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I live in Southern California. We get rain maybe two to three weeks a year if we’re lucky. Three sides of the house have grass, plants, dirt going up to and touching the foundation.

We are going to eventually to do some landscaping. What is an easy way for us to grade the soil on those three sides?

I’ve read that you can just use soil. Wouldn’t the rain the soak into the soil and water will still touch the foundation any way?

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Yes, you use soil to raise the grade around the house. It's perfectly fine for soil to touch the foundation, but NOT fine for it to touch the siding on your house. In areas with basements, at least, you must leave 6"-8" of foundation between the top of the grade and the siding of the house. If you already are at this measurement, then you have a larger job on your hands than simply regrading - I recommend calling in a professional in this case. You may need a French drain or regrading lower down in your yard for a rain garden/catchment basin/swale. If you don't have a basement, then your municipal codes will guide you into the amount of space needed between top of grade and bottom of siding.

Before starting the project, you must also check with your city or town to ensure that you follow the rules for adjusting slope (some cities have rules in place to prevent you from sending your runoff onto a neighbor's property; others have rules to ensure that you don't accidentally damage your own house).

On the importance of checking the codes... True story. One of my neighbors did not check code and had some buddies with skidsteers destroy his yard - I mean, rip out years' worth of landscaping and regrade the slope TOWARD THE NEIGHBOR'S HOUSE. That house had an egress window on that side. We had two inches of rain and... you can guess the rest. Because the bozos with skidsteers worked the soil when it was saturated, they compacted it horribly.This meant that it didn't drain at all, which made the problem much worse. Neighbor complained to the police, people who regraded were cited with several municipal violations, and money changed hands. I think a lawsuit was averted, though.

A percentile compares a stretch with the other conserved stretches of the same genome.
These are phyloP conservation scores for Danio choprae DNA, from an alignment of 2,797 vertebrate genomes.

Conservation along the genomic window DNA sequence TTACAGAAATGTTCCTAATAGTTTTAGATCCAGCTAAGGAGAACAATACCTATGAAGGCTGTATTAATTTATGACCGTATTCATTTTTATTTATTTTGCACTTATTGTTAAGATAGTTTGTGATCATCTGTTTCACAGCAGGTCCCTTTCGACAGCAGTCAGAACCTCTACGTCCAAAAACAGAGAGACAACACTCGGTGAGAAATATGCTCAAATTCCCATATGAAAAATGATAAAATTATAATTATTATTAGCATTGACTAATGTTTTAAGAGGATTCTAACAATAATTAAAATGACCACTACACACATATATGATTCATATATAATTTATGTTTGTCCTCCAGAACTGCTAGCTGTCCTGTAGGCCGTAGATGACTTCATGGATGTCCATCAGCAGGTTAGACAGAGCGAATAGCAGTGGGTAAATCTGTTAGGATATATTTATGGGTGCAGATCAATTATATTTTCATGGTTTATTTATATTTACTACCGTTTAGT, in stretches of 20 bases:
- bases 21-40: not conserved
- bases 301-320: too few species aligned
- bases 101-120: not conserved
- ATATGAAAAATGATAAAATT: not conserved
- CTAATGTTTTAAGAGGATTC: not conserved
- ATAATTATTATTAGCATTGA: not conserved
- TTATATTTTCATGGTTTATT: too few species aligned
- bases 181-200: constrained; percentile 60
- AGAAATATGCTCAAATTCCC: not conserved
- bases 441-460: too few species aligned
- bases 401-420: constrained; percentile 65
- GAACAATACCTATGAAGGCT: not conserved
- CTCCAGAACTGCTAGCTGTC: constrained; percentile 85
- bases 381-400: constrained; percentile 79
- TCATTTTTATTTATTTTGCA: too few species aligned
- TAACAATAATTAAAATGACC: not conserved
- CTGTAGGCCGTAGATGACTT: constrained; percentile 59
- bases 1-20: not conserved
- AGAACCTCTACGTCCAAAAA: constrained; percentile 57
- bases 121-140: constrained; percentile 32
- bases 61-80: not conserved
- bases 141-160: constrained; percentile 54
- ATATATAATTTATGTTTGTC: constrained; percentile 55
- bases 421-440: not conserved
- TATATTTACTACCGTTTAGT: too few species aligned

There are many websites with steps and materials needed for regrading. This one seems competent, although they really don't understand the importance of soil in gardening (but then again, their concern is grading, not growing anything other than grass). Because you want to do landscaping up against the foundation, I recommend that you reuse your own topsoil, if possible This means digging it up, wheelbarrowing it away, and then putting it back after the grade has been set (minus the depth of the topsoil).

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    @milesmeow Great answer from Jurp. From personal experience soil within six or eight inches of siding will splash dirt on the siding when it rains. I like to top with grass or mulch or geotextile with peastone to prevent this – kevinsky Apr 3 at 14:38
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    Good point from Kevinsky. I also cover my soil next to the foundation - in my case, I use either arborist woodchips or non-colored shredded bark. No worries about bugs from the wood - there are fewer insects in wood than in stone. Let me know if you'd like more information on this. – Jurp Apr 3 at 16:48
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My mother's house was built well before proper drainage was a thing and eventually we had to do significant remedial work to address it. The house was on a slope and two levels high and the bottom level buried in the ground up to the top level at the back and about chest high at the front with a sloping driveway downwards at the front about a metre and half. So this drainage solution as you can imagine was top shelf. It involved digging a trench and exposing the whole bottom level, cleaning and then painting the wall with a thick rubber compound and then large sheets of thick plastic against the wall with a foot of volcanic rock piled on a drain hose and the same plastic sheets retaining the volcanic rock, then soil backfilled against the sheet. No slope needed to drain away the water. Essentially what they created was a giant soak well. I know your situation is different but you may take something away from what I have written

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